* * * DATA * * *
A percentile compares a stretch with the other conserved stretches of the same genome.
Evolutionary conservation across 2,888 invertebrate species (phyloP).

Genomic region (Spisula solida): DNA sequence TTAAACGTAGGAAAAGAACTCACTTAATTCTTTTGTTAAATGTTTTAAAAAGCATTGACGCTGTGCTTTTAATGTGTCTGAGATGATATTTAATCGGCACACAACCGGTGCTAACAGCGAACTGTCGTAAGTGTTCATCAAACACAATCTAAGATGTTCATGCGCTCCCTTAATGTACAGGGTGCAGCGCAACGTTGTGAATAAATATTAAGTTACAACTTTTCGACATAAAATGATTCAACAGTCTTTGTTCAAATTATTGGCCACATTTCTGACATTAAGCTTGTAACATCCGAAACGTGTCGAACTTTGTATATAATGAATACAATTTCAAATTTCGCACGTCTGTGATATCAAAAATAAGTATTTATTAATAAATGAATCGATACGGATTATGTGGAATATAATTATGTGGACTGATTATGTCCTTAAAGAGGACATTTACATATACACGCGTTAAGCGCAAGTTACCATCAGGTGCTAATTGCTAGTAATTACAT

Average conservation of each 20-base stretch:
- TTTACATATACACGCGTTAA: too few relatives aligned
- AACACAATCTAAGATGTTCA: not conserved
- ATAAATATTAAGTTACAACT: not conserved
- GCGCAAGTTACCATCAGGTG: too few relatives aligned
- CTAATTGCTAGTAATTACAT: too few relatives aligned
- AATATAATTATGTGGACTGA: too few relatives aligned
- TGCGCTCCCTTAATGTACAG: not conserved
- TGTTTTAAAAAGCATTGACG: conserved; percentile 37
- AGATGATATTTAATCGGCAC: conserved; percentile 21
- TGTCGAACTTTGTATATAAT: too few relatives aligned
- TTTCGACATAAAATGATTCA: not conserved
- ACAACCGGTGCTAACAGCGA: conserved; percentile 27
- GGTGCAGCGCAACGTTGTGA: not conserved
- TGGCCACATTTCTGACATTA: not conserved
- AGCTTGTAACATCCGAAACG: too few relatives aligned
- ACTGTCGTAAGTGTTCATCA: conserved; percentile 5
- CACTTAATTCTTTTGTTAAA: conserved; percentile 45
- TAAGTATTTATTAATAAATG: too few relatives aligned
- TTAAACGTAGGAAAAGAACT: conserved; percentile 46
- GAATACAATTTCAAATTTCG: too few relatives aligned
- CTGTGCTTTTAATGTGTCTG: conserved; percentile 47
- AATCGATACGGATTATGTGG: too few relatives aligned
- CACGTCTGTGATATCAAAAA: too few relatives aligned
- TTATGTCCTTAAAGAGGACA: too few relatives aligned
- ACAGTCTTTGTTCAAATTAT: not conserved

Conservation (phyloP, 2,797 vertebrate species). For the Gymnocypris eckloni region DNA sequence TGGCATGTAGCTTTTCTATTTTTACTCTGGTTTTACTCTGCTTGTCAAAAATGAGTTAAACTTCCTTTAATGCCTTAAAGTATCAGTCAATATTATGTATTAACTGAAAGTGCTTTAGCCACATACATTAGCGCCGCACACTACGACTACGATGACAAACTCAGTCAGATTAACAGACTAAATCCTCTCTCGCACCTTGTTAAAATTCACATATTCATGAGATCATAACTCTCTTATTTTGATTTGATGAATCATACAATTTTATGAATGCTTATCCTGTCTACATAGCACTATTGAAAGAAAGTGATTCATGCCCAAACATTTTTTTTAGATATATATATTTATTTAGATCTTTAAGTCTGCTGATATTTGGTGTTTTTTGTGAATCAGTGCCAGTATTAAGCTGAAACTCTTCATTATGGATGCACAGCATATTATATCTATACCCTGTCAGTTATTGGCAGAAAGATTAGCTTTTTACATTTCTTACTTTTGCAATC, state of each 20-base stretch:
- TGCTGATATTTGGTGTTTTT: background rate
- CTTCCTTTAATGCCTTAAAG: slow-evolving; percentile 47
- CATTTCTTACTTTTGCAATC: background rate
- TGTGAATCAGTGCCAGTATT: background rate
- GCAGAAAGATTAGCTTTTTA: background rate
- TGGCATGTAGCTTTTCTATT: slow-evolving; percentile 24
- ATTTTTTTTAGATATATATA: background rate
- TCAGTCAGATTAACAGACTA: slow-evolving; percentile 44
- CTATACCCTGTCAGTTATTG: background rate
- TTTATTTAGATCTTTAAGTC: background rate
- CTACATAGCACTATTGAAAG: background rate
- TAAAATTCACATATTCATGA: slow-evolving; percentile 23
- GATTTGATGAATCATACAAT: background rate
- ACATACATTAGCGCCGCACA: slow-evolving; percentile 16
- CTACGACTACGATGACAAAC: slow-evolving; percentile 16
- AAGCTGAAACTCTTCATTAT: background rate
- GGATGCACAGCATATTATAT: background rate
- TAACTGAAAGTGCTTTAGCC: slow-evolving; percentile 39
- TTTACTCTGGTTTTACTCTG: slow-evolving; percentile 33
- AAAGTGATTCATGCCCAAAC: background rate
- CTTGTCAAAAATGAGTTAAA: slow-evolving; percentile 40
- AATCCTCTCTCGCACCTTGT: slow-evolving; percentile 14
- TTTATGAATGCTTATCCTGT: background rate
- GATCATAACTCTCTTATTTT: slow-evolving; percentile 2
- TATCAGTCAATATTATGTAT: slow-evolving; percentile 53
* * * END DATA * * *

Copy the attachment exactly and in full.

A percentile compares a stretch with the other conserved stretches of the same genome.
Evolutionary conservation across 2,888 invertebrate species (phyloP).

Genomic region (Spisula solida): DNA sequence TTAAACGTAGGAAAAGAACTCACTTAATTCTTTTGTTAAATGTTTTAAAAAGCATTGACGCTGTGCTTTTAATGTGTCTGAGATGATATTTAATCGGCACACAACCGGTGCTAACAGCGAACTGTCGTAAGTGTTCATCAAACACAATCTAAGATGTTCATGCGCTCCCTTAATGTACAGGGTGCAGCGCAACGTTGTGAATAAATATTAAGTTACAACTTTTCGACATAAAATGATTCAACAGTCTTTGTTCAAATTATTGGCCACATTTCTGACATTAAGCTTGTAACATCCGAAACGTGTCGAACTTTGTATATAATGAATACAATTTCAAATTTCGCACGTCTGTGATATCAAAAATAAGTATTTATTAATAAATGAATCGATACGGATTATGTGGAATATAATTATGTGGACTGATTATGTCCTTAAAGAGGACATTTACATATACACGCGTTAAGCGCAAGTTACCATCAGGTGCTAATTGCTAGTAATTACAT

Average conservation of each 20-base stretch:
- TTTACATATACACGCGTTAA: too few relatives aligned
- AACACAATCTAAGATGTTCA: not conserved
- ATAAATATTAAGTTACAACT: not conserved
- GCGCAAGTTACCATCAGGTG: too few relatives aligned
- CTAATTGCTAGTAATTACAT: too few relatives aligned
- AATATAATTATGTGGACTGA: too few relatives aligned
- TGCGCTCCCTTAATGTACAG: not conserved
- TGTTTTAAAAAGCATTGACG: conserved; percentile 37
- AGATGATATTTAATCGGCAC: conserved; percentile 21
- TGTCGAACTTTGTATATAAT: too few relatives aligned
- TTTCGACATAAAATGATTCA: not conserved
- ACAACCGGTGCTAACAGCGA: conserved; percentile 27
- GGTGCAGCGCAACGTTGTGA: not conserved
- TGGCCACATTTCTGACATTA: not conserved
- AGCTTGTAACATCCGAAACG: too few relatives aligned
- ACTGTCGTAAGTGTTCATCA: conserved; percentile 5
- CACTTAATTCTTTTGTTAAA: conserved; percentile 45
- TAAGTATTTATTAATAAATG: too few relatives aligned
- TTAAACGTAGGAAAAGAACT: conserved; percentile 46
- GAATACAATTTCAAATTTCG: too few relatives aligned
- CTGTGCTTTTAATGTGTCTG: conserved; percentile 47
- AATCGATACGGATTATGTGG: too few relatives aligned
- CACGTCTGTGATATCAAAAA: too few relatives aligned
- TTATGTCCTTAAAGAGGACA: too few relatives aligned
- ACAGTCTTTGTTCAAATTAT: not conserved

Conservation (phyloP, 2,797 vertebrate species). For the Gymnocypris eckloni region DNA sequence TGGCATGTAGCTTTTCTATTTTTACTCTGGTTTTACTCTGCTTGTCAAAAATGAGTTAAACTTCCTTTAATGCCTTAAAGTATCAGTCAATATTATGTATTAACTGAAAGTGCTTTAGCCACATACATTAGCGCCGCACACTACGACTACGATGACAAACTCAGTCAGATTAACAGACTAAATCCTCTCTCGCACCTTGTTAAAATTCACATATTCATGAGATCATAACTCTCTTATTTTGATTTGATGAATCATACAATTTTATGAATGCTTATCCTGTCTACATAGCACTATTGAAAGAAAGTGATTCATGCCCAAACATTTTTTTTAGATATATATATTTATTTAGATCTTTAAGTCTGCTGATATTTGGTGTTTTTTGTGAATCAGTGCCAGTATTAAGCTGAAACTCTTCATTATGGATGCACAGCATATTATATCTATACCCTGTCAGTTATTGGCAGAAAGATTAGCTTTTTACATTTCTTACTTTTGCAATC, state of each 20-base stretch:
- TGCTGATATTTGGTGTTTTT: background rate
- CTTCCTTTAATGCCTTAAAG: slow-evolving; percentile 47
- CATTTCTTACTTTTGCAATC: background rate
- TGTGAATCAGTGCCAGTATT: background rate
- GCAGAAAGATTAGCTTTTTA: background rate
- TGGCATGTAGCTTTTCTATT: slow-evolving; percentile 24
- ATTTTTTTTAGATATATATA: background rate
- TCAGTCAGATTAACAGACTA: slow-evolving; percentile 44
- CTATACCCTGTCAGTTATTG: background rate
- TTTATTTAGATCTTTAAGTC: background rate
- CTACATAGCACTATTGAAAG: background rate
- TAAAATTCACATATTCATGA: slow-evolving; percentile 23
- GATTTGATGAATCATACAAT: background rate
- ACATACATTAGCGCCGCACA: slow-evolving; percentile 16
- CTACGACTACGATGACAAAC: slow-evolving; percentile 16
- AAGCTGAAACTCTTCATTAT: background rate
- GGATGCACAGCATATTATAT: background rate
- TAACTGAAAGTGCTTTAGCC: slow-evolving; percentile 39
- TTTACTCTGGTTTTACTCTG: slow-evolving; percentile 33
- AAAGTGATTCATGCCCAAAC: background rate
- CTTGTCAAAAATGAGTTAAA: slow-evolving; percentile 40
- AATCCTCTCTCGCACCTTGT: slow-evolving; percentile 14
- TTTATGAATGCTTATCCTGT: background rate
- GATCATAACTCTCTTATTTT: slow-evolving; percentile 2
- TATCAGTCAATATTATGTAT: slow-evolving; percentile 53